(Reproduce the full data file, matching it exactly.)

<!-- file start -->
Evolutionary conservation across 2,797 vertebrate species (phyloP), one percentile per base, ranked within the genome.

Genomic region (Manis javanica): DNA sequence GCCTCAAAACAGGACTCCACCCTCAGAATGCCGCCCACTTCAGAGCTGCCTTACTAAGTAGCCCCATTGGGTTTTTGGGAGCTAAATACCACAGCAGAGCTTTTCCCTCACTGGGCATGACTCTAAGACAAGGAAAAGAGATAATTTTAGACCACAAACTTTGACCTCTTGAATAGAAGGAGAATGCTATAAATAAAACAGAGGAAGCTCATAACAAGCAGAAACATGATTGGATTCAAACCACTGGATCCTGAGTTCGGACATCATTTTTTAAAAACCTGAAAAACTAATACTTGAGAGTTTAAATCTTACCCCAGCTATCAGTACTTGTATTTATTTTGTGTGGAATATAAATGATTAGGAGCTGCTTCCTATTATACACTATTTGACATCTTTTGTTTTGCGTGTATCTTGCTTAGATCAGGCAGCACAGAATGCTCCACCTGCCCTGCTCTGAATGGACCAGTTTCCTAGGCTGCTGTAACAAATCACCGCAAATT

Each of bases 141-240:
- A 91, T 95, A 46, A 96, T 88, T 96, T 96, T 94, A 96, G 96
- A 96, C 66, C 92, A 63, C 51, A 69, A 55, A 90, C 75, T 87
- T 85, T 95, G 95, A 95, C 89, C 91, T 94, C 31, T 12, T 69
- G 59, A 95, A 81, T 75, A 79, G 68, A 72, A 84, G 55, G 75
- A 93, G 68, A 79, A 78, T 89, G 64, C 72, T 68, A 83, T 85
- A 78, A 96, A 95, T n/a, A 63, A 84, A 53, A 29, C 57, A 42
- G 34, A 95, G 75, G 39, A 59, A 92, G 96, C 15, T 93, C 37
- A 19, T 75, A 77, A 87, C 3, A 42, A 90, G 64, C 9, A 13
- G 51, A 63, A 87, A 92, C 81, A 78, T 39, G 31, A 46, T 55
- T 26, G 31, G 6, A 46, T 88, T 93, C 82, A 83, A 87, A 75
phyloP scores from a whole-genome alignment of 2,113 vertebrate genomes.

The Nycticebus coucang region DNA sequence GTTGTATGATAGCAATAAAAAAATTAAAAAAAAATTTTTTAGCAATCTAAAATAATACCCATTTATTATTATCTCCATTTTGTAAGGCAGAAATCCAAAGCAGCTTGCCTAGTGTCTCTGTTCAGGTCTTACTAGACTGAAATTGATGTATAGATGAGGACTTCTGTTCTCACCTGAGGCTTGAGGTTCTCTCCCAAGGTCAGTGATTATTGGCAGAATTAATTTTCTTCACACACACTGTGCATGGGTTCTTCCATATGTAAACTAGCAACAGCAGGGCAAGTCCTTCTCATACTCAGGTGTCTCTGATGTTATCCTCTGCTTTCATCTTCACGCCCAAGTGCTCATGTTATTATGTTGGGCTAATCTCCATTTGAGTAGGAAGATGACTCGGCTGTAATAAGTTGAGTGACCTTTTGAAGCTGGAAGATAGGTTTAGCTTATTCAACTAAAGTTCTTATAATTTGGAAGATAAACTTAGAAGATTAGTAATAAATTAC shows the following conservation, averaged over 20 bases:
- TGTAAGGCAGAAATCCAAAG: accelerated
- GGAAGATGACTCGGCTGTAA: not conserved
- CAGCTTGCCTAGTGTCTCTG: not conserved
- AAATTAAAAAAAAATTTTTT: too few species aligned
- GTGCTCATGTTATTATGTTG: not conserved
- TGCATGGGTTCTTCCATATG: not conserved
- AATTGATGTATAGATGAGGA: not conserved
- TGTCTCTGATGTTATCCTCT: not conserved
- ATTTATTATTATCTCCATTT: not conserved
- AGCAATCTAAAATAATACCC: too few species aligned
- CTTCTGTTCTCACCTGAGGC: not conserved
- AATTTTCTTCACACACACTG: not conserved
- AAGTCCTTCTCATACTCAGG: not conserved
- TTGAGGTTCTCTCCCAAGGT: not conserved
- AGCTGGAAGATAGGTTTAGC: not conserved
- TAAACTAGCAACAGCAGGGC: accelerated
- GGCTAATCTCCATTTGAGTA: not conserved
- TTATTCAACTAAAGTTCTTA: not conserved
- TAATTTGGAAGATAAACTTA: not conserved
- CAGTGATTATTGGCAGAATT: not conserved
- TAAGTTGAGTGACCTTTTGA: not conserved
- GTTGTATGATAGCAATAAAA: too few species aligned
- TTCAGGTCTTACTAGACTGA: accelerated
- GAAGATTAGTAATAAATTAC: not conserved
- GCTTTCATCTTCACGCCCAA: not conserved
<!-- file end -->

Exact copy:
Evolutionary conservation across 2,797 vertebrate species (phyloP), one percentile per base, ranked within the genome.

Genomic region (Manis javanica): DNA sequence GCCTCAAAACAGGACTCCACCCTCAGAATGCCGCCCACTTCAGAGCTGCCTTACTAAGTAGCCCCATTGGGTTTTTGGGAGCTAAATACCACAGCAGAGCTTTTCCCTCACTGGGCATGACTCTAAGACAAGGAAAAGAGATAATTTTAGACCACAAACTTTGACCTCTTGAATAGAAGGAGAATGCTATAAATAAAACAGAGGAAGCTCATAACAAGCAGAAACATGATTGGATTCAAACCACTGGATCCTGAGTTCGGACATCATTTTTTAAAAACCTGAAAAACTAATACTTGAGAGTTTAAATCTTACCCCAGCTATCAGTACTTGTATTTATTTTGTGTGGAATATAAATGATTAGGAGCTGCTTCCTATTATACACTATTTGACATCTTTTGTTTTGCGTGTATCTTGCTTAGATCAGGCAGCACAGAATGCTCCACCTGCCCTGCTCTGAATGGACCAGTTTCCTAGGCTGCTGTAACAAATCACCGCAAATT

Each of bases 141-240:
- A 91, T 95, A 46, A 96, T 88, T 96, T 96, T 94, A 96, G 96
- A 96, C 66, C 92, A 63, C 51, A 69, A 55, A 90, C 75, T 87
- T 85, T 95, G 95, A 95, C 89, C 91, T 94, C 31, T 12, T 69
- G 59, A 95, A 81, T 75, A 79, G 68, A 72, A 84, G 55, G 75
- A 93, G 68, A 79, A 78, T 89, G 64, C 72, T 68, A 83, T 85
- A 78, A 96, A 95, T n/a, A 63, A 84, A 53, A 29, C 57, A 42
- G 34, A 95, G 75, G 39, A 59, A 92, G 96, C 15, T 93, C 37
- A 19, T 75, A 77, A 87, C 3, A 42, A 90, G 64, C 9, A 13
- G 51, A 63, A 87, A 92, C 81, A 78, T 39, G 31, A 46, T 55
- T 26, G 31, G 6, A 46, T 88, T 93, C 82, A 83, A 87, A 75
phyloP scores from a whole-genome alignment of 2,113 vertebrate genomes.

The Nycticebus coucang region DNA sequence GTTGTATGATAGCAATAAAAAAATTAAAAAAAAATTTTTTAGCAATCTAAAATAATACCCATTTATTATTATCTCCATTTTGTAAGGCAGAAATCCAAAGCAGCTTGCCTAGTGTCTCTGTTCAGGTCTTACTAGACTGAAATTGATGTATAGATGAGGACTTCTGTTCTCACCTGAGGCTTGAGGTTCTCTCCCAAGGTCAGTGATTATTGGCAGAATTAATTTTCTTCACACACACTGTGCATGGGTTCTTCCATATGTAAACTAGCAACAGCAGGGCAAGTCCTTCTCATACTCAGGTGTCTCTGATGTTATCCTCTGCTTTCATCTTCACGCCCAAGTGCTCATGTTATTATGTTGGGCTAATCTCCATTTGAGTAGGAAGATGACTCGGCTGTAATAAGTTGAGTGACCTTTTGAAGCTGGAAGATAGGTTTAGCTTATTCAACTAAAGTTCTTATAATTTGGAAGATAAACTTAGAAGATTAGTAATAAATTAC shows the following conservation, averaged over 20 bases:
- TGTAAGGCAGAAATCCAAAG: accelerated
- GGAAGATGACTCGGCTGTAA: not conserved
- CAGCTTGCCTAGTGTCTCTG: not conserved
- AAATTAAAAAAAAATTTTTT: too few species aligned
- GTGCTCATGTTATTATGTTG: not conserved
- TGCATGGGTTCTTCCATATG: not conserved
- AATTGATGTATAGATGAGGA: not conserved
- TGTCTCTGATGTTATCCTCT: not conserved
- ATTTATTATTATCTCCATTT: not conserved
- AGCAATCTAAAATAATACCC: too few species aligned
- CTTCTGTTCTCACCTGAGGC: not conserved
- AATTTTCTTCACACACACTG: not conserved
- AAGTCCTTCTCATACTCAGG: not conserved
- TTGAGGTTCTCTCCCAAGGT: not conserved
- AGCTGGAAGATAGGTTTAGC: not conserved
- TAAACTAGCAACAGCAGGGC: accelerated
- GGCTAATCTCCATTTGAGTA: not conserved
- TTATTCAACTAAAGTTCTTA: not conserved
- TAATTTGGAAGATAAACTTA: not conserved
- CAGTGATTATTGGCAGAATT: not conserved
- TAAGTTGAGTGACCTTTTGA: not conserved
- GTTGTATGATAGCAATAAAA: too few species aligned
- TTCAGGTCTTACTAGACTGA: accelerated
- GAAGATTAGTAATAAATTAC: not conserved
- GCTTTCATCTTCACGCCCAA: not conserved